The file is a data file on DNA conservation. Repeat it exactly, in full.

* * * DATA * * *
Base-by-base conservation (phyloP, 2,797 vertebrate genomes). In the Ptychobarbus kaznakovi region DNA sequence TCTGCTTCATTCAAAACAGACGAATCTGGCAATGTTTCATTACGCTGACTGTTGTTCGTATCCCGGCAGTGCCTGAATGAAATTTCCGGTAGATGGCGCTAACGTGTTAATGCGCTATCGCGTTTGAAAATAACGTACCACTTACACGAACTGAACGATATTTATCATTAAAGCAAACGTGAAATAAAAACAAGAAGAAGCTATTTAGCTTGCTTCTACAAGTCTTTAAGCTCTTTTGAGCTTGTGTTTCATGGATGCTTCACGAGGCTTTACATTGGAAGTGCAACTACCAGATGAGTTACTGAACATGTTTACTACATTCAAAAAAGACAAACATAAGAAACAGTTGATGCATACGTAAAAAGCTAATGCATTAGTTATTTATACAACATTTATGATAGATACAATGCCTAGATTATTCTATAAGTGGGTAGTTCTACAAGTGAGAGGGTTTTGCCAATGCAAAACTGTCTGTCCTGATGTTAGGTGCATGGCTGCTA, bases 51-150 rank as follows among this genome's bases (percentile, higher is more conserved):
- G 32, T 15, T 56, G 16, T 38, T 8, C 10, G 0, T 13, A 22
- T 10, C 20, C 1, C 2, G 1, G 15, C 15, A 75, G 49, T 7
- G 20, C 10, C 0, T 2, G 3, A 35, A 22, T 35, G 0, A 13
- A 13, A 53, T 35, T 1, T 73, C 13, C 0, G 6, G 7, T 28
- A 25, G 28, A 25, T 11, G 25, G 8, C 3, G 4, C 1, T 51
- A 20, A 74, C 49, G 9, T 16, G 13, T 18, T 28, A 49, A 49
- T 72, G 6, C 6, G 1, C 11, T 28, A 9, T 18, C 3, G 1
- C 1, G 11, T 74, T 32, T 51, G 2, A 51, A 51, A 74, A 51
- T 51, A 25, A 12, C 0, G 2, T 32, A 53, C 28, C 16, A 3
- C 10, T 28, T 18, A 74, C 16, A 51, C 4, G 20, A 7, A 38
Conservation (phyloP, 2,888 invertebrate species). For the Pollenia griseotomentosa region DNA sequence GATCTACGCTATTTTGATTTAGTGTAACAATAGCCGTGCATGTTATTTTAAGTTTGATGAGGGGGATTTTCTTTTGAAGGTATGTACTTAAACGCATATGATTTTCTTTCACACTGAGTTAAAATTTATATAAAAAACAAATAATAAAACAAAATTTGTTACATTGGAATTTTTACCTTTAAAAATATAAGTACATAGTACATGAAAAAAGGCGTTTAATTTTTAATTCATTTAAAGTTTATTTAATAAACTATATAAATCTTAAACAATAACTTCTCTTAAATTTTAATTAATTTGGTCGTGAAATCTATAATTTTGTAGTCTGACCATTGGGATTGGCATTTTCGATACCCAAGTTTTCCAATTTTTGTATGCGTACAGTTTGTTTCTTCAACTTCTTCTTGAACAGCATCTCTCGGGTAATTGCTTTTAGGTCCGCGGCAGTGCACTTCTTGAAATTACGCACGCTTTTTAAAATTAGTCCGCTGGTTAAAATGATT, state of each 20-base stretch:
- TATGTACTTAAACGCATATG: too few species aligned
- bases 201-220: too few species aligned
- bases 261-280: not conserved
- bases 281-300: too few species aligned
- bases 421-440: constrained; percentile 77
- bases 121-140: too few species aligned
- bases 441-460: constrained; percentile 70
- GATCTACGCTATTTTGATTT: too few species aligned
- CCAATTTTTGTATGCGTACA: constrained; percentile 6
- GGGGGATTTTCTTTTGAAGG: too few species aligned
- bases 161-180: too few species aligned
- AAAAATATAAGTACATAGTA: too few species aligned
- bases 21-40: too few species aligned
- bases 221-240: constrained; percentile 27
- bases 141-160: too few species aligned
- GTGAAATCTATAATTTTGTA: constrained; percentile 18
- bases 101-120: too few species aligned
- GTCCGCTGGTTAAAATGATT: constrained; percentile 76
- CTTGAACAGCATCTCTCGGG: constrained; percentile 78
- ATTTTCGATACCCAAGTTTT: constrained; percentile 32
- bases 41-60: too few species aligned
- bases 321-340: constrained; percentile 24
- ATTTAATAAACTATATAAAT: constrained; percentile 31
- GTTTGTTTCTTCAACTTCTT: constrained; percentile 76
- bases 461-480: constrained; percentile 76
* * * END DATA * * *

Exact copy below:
Base-by-base conservation (phyloP, 2,797 vertebrate genomes). In the Ptychobarbus kaznakovi region DNA sequence TCTGCTTCATTCAAAACAGACGAATCTGGCAATGTTTCATTACGCTGACTGTTGTTCGTATCCCGGCAGTGCCTGAATGAAATTTCCGGTAGATGGCGCTAACGTGTTAATGCGCTATCGCGTTTGAAAATAACGTACCACTTACACGAACTGAACGATATTTATCATTAAAGCAAACGTGAAATAAAAACAAGAAGAAGCTATTTAGCTTGCTTCTACAAGTCTTTAAGCTCTTTTGAGCTTGTGTTTCATGGATGCTTCACGAGGCTTTACATTGGAAGTGCAACTACCAGATGAGTTACTGAACATGTTTACTACATTCAAAAAAGACAAACATAAGAAACAGTTGATGCATACGTAAAAAGCTAATGCATTAGTTATTTATACAACATTTATGATAGATACAATGCCTAGATTATTCTATAAGTGGGTAGTTCTACAAGTGAGAGGGTTTTGCCAATGCAAAACTGTCTGTCCTGATGTTAGGTGCATGGCTGCTA, bases 51-150 rank as follows among this genome's bases (percentile, higher is more conserved):
- G 32, T 15, T 56, G 16, T 38, T 8, C 10, G 0, T 13, A 22
- T 10, C 20, C 1, C 2, G 1, G 15, C 15, A 75, G 49, T 7
- G 20, C 10, C 0, T 2, G 3, A 35, A 22, T 35, G 0, A 13
- A 13, A 53, T 35, T 1, T 73, C 13, C 0, G 6, G 7, T 28
- A 25, G 28, A 25, T 11, G 25, G 8, C 3, G 4, C 1, T 51
- A 20, A 74, C 49, G 9, T 16, G 13, T 18, T 28, A 49, A 49
- T 72, G 6, C 6, G 1, C 11, T 28, A 9, T 18, C 3, G 1
- C 1, G 11, T 74, T 32, T 51, G 2, A 51, A 51, A 74, A 51
- T 51, A 25, A 12, C 0, G 2, T 32, A 53, C 28, C 16, A 3
- C 10, T 28, T 18, A 74, C 16, A 51, C 4, G 20, A 7, A 38
Conservation (phyloP, 2,888 invertebrate species). For the Pollenia griseotomentosa region DNA sequence GATCTACGCTATTTTGATTTAGTGTAACAATAGCCGTGCATGTTATTTTAAGTTTGATGAGGGGGATTTTCTTTTGAAGGTATGTACTTAAACGCATATGATTTTCTTTCACACTGAGTTAAAATTTATATAAAAAACAAATAATAAAACAAAATTTGTTACATTGGAATTTTTACCTTTAAAAATATAAGTACATAGTACATGAAAAAAGGCGTTTAATTTTTAATTCATTTAAAGTTTATTTAATAAACTATATAAATCTTAAACAATAACTTCTCTTAAATTTTAATTAATTTGGTCGTGAAATCTATAATTTTGTAGTCTGACCATTGGGATTGGCATTTTCGATACCCAAGTTTTCCAATTTTTGTATGCGTACAGTTTGTTTCTTCAACTTCTTCTTGAACAGCATCTCTCGGGTAATTGCTTTTAGGTCCGCGGCAGTGCACTTCTTGAAATTACGCACGCTTTTTAAAATTAGTCCGCTGGTTAAAATGATT, state of each 20-base stretch:
- TATGTACTTAAACGCATATG: too few species aligned
- bases 201-220: too few species aligned
- bases 261-280: not conserved
- bases 281-300: too few species aligned
- bases 421-440: constrained; percentile 77
- bases 121-140: too few species aligned
- bases 441-460: constrained; percentile 70
- GATCTACGCTATTTTGATTT: too few species aligned
- CCAATTTTTGTATGCGTACA: constrained; percentile 6
- GGGGGATTTTCTTTTGAAGG: too few species aligned
- bases 161-180: too few species aligned
- AAAAATATAAGTACATAGTA: too few species aligned
- bases 21-40: too few species aligned
- bases 221-240: constrained; percentile 27
- bases 141-160: too few species aligned
- GTGAAATCTATAATTTTGTA: constrained; percentile 18
- bases 101-120: too few species aligned
- GTCCGCTGGTTAAAATGATT: constrained; percentile 76
- CTTGAACAGCATCTCTCGGG: constrained; percentile 78
- ATTTTCGATACCCAAGTTTT: constrained; percentile 32
- bases 41-60: too few species aligned
- bases 321-340: constrained; percentile 24
- ATTTAATAAACTATATAAAT: constrained; percentile 31
- GTTTGTTTCTTCAACTTCTT: constrained; percentile 76
- bases 461-480: constrained; percentile 76